On the trail of Francis I
The flow of the Loire River is a natural connection between the sites scattered along its banks and with the countries and cultures whose products have arrived on its currents throughout the centuries. According to UNESCO the changing, living "cultural landscape" of the Loire Valley, a World Heritage-listed site since 2000, illustrates "to an exceptional degree the ideals of the Renaissance... on western European thought and design".
The Loire Valley became the centre of the kingdom of France during the Hundred Years' War between France and England. Between 1430 and 1530 the court resided in Chinon, Tours then Amboise and Blois, which resulted in many societal and artistic changes in the region.
The wars for the Duchy of Naples waged by kings Charles VIII, Louis XII and Francis I hardly brought long-term military success, but they did bring the Italian Renaissance to France. Real change was initiated by Francis I, who was a young and ambitious king. His reign (1515-1547) marked the beginning of the modern era and demonstrated the stabilisation of State institutions. While the king was grappling with the Italian principalities and his enemies, the Emperor Charles V and King Henry VIII of England, the Loire Valley experienced peace. As a hunting enthusiast, the king appreciated the region's game-rich forests and increased his residences there. His Chambord château is the embodiment of a dream, a true monumental "folly". Nonsuch Palace, commissioned by Henry VIII, openly drew inspiration from Chambord.
Thanks to the king, the Loire Valley became a haven for humanism and new artistic ideas. He was passionate about art and architecture, which were transformed during his reign, incorporating the principles of the Italian Renaissance. In his cosmopolitan court, the king would invite Flemish artists as well as the great Italian masters (Jean Clouet, Leonardo da Vinci, Domenico da Cortona, Sebastiano Serlio, Francesco Primaticcio, Rosso Fiorentino, etc.). The transformation of the countryside around the châteaux was also the result of the Italian influence (Pacello da Mercogliano).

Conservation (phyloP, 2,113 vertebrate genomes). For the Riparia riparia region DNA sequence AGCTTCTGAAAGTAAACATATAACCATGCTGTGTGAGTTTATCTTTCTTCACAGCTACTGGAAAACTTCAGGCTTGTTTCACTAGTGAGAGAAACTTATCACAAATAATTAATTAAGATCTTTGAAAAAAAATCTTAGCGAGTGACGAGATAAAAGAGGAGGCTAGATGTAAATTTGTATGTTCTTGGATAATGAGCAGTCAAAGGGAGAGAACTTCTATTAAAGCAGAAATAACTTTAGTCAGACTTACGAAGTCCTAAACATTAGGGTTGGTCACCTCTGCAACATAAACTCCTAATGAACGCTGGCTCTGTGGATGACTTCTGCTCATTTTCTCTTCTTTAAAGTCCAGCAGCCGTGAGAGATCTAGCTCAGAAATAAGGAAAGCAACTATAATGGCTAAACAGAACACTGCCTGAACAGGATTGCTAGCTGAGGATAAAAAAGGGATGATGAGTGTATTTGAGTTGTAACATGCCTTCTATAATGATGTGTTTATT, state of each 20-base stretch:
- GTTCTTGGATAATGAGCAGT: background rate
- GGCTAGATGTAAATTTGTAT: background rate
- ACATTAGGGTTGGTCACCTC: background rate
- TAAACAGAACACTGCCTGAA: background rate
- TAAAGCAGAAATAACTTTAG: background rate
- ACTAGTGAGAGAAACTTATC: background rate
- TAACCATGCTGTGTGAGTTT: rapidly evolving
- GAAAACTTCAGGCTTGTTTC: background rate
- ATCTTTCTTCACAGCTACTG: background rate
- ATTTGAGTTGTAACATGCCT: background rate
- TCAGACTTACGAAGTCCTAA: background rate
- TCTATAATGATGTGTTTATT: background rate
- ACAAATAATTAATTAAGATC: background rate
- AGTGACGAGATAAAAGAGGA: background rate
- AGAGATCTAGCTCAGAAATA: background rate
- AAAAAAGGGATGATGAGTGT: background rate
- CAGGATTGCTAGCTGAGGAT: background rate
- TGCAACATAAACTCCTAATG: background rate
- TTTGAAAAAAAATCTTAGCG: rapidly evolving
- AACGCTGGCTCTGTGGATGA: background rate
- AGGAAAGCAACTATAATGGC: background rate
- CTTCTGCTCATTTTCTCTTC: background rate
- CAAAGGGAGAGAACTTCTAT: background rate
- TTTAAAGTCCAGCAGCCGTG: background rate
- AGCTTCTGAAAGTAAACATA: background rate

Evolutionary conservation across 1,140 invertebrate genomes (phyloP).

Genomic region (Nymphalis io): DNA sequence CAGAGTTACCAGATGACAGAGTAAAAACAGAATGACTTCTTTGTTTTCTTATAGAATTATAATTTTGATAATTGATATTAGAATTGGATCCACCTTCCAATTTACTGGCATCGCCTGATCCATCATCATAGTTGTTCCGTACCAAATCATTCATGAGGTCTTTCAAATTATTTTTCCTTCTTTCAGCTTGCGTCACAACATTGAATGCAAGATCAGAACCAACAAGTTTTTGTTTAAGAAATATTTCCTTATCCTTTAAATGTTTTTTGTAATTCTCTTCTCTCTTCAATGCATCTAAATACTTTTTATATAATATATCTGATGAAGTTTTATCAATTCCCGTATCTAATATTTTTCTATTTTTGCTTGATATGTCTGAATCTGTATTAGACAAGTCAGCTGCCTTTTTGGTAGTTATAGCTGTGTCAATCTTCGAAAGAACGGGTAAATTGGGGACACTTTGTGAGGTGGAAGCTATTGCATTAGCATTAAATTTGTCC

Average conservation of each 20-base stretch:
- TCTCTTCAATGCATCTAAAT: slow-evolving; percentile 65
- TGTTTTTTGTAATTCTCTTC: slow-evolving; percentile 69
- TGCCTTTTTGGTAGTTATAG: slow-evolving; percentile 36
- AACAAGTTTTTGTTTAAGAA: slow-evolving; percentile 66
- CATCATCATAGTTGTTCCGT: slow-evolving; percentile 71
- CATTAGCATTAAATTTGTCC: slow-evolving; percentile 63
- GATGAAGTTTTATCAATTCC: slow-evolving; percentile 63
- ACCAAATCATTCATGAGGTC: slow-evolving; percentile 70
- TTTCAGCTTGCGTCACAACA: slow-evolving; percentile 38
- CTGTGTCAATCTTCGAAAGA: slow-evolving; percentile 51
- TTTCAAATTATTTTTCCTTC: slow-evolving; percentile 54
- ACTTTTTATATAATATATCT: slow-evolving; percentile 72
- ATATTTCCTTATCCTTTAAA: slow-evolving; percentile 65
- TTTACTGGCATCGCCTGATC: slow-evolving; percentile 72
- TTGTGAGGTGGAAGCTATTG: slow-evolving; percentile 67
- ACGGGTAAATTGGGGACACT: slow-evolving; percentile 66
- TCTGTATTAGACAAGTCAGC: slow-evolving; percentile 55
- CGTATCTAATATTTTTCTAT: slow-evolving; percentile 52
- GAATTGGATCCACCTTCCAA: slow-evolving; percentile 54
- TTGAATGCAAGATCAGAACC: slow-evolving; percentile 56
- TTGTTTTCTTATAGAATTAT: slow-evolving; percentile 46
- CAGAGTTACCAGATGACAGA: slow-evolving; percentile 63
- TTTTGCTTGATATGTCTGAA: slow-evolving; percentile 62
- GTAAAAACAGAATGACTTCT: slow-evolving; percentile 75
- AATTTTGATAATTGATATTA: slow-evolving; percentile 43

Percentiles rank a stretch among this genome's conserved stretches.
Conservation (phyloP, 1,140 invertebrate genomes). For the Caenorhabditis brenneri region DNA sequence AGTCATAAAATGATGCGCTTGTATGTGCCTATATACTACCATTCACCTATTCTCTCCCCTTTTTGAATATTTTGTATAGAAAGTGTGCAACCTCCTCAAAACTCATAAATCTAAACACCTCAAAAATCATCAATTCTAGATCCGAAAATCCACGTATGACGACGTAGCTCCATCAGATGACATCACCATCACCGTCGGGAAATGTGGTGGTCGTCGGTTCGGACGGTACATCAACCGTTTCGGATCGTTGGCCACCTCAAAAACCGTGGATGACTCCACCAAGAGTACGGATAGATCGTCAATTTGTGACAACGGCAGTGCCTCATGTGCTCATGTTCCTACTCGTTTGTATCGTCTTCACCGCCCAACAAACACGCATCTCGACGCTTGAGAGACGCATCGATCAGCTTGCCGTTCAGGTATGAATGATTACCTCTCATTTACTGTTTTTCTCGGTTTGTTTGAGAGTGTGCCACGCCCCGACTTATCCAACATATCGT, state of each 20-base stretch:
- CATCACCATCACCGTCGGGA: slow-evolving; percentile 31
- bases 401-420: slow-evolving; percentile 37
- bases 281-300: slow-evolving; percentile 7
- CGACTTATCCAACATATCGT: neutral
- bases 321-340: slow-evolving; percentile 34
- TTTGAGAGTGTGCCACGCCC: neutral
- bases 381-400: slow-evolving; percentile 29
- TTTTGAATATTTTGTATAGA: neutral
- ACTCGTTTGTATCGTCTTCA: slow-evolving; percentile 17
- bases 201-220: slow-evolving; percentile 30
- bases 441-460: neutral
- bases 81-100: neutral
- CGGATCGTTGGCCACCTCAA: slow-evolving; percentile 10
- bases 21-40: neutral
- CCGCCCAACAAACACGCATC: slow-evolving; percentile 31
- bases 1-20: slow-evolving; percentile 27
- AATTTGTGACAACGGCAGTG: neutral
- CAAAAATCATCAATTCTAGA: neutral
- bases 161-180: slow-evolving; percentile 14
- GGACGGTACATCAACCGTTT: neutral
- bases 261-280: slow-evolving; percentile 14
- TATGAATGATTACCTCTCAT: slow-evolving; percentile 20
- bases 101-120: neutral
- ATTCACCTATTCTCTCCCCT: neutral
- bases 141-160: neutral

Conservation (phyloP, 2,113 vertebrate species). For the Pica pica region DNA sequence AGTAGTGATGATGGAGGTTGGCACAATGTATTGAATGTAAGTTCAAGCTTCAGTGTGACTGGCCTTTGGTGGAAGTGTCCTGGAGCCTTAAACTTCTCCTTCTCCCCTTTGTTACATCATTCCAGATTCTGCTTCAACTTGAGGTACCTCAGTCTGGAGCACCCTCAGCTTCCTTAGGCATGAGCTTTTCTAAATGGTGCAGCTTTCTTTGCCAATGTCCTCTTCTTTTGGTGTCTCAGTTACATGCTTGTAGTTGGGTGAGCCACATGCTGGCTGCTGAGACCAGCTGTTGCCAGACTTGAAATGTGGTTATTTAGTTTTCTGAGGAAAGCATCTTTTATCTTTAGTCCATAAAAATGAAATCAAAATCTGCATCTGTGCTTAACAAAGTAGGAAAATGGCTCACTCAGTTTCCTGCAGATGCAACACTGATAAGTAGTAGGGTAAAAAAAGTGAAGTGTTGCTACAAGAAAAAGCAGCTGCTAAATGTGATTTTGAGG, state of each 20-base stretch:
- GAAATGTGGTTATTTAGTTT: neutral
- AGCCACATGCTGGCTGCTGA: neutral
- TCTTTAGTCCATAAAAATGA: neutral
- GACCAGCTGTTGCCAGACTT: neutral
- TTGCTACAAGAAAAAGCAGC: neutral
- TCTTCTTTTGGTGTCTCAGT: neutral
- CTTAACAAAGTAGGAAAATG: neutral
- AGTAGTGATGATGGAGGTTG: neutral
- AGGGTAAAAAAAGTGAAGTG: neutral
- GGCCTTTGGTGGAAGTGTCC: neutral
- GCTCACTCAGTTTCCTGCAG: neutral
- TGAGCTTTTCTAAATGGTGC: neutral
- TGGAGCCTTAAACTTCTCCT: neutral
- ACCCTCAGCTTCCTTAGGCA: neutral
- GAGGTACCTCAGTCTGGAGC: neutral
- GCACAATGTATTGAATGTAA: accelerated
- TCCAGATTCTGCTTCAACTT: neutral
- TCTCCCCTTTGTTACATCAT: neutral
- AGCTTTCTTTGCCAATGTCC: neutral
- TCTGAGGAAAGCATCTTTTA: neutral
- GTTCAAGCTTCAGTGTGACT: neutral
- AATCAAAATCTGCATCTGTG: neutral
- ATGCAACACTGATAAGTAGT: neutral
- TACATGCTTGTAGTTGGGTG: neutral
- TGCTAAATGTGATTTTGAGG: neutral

The towns, which benefited from the court's presence, then became drivers of change. Tours saw a number of wealthy bourgeois families rise to power, such as the Beaune-Semblançays, the Bohiers, the Briçonnets, etc. The business of these "gentlemen of finance" enriched the Loire Valley with the finest buildings of the early Renaissance in France. Chenonceau, Azay-le-Rideau, Villandry and hundreds of others gravitated around the royal residences like moths to a flame. The construction of collegiate churches also showed that the ambition of the aristocracy throughout the country was to found their dynastic sanctuaries in the Touraine region in particular.
The sites on this route guide visitors along the Loire, following the evolution of the French Renaissance from its very beginnings to its apogee. Public figures as well as the towns, châteaux and sacred monuments all illustrate a distinctive stage in this period of openness to new universal ideas.